Students badly injured in a bus crash in South Africa which claimed the lives of three people are expected to stay in hospital for at least a week.
Eleanor Payne, 19, from Hinckley, Samantha Lake, 19, and Daniel Greenwood, 22, both from Syston in Leicestershire, died in the crash.
Two passengers remain in intensive care at the Nelspruit Medical Clinic.
Spokesman Robin Baar said 11 students were being treated at the hospital and added some may be there for 10 days.
Tributes have continued to be paid to the three students who died when the bus they were travelling veered off the road, on Thursday morning.
In the statement, Ms Payne's father Robert, mother Linda, sister Lauren and partner Ashley said: "Words cannot express our tragic loss.
"Eleanor was a very popular girl. She was full of life, bubbly and absolutely beautiful.
"She was very mature for her age and always kept us going. She always had a way of turning a horrible situation into a funny one. She was our rock."
The six survivors who have already been discharged from hospital left the hotel in a minibus and did not want to speak to the waiting media.
Their South African tour guide, Trevor Dearlove, 65, who was also on the bus when it overturned, left with them.
He said simply: "We've had a tough time."
Mr Dearlove added that he had been to the mortuary with members of the British consular team earlier on Friday to identify the bodies.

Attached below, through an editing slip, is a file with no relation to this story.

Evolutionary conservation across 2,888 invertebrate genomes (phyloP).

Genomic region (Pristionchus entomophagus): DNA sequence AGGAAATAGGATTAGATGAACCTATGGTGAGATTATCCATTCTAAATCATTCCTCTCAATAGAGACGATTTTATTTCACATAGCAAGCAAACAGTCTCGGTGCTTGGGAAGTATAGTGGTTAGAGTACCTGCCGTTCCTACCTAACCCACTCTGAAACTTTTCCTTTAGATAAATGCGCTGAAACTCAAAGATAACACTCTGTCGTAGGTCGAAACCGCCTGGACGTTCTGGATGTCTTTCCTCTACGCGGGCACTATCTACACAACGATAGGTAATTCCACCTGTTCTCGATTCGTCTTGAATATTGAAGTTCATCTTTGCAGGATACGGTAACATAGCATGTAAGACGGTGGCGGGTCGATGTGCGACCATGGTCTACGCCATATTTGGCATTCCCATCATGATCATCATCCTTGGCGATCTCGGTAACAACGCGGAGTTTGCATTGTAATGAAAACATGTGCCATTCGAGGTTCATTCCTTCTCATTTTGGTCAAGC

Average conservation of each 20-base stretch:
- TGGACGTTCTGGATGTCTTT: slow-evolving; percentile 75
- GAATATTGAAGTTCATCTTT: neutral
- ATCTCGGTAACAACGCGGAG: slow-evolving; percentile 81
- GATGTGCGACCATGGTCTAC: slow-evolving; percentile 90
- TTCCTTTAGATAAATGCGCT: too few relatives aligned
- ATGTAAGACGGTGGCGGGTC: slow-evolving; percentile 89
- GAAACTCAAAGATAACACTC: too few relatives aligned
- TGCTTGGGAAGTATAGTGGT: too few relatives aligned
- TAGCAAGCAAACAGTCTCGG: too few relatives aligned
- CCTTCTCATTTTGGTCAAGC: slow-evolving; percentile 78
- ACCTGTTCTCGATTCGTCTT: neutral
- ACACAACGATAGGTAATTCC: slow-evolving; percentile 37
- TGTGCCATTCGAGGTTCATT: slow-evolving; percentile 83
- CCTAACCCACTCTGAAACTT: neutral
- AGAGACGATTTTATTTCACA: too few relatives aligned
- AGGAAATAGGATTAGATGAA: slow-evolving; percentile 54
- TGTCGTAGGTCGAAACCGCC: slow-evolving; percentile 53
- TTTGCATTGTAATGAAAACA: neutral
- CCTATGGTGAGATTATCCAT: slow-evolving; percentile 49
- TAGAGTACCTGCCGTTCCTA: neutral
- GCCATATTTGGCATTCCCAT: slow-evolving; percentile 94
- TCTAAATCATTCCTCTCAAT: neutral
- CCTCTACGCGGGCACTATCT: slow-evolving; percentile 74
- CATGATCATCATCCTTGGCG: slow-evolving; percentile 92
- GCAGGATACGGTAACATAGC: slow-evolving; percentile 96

The group are due to fly from Nelspruit to Johannesburg and then back to the UK.
Earlier they received a visit from the High Commissioner at their hotel.
A police investigation has begun into how the vehicle came off the road and overturned near Nelspruit in the north-eastern Mpumalanga province on Thursday.
The Zimbabwean driver voluntarily attended a police station. A case of culpable homicide has been opened, and police are investigating whether to bring charges against him.
Ms Lake and Ms Payne died at the scene on the Bulembu Road. Mr Greenwood died in hospital later.
Alan Jordan, 69, a neighbour of Daniel Greenwood, said the 22-year-old was a "nice lad" who would "always say hello".
The students, aged 18 to 22, were studying for a foundation degree in animal management and welfare. They had been on a wildlife study tour in the region.
Their tourist bus was travelling on the road from Swaziland to visit a monkey sanctuary when the accident happened.
Brenda Greaves told the BBC she had spoken to her daughter Rachel, 20, who was on the bus.
Mrs Greaves said: "She's got some abdominal pains, for which she's had an X-ray, but everything seems to be clear.
"She was wearing a seatbelt, she says she was the only one wearing a seatbelt - I'm not sure if that's the case - but it seems as if the seatbelt sort of caused the pain.
"She said that they were going round a very nasty bend and the driver just lost control and that the bus just toppled over - she didn't really know any more than that."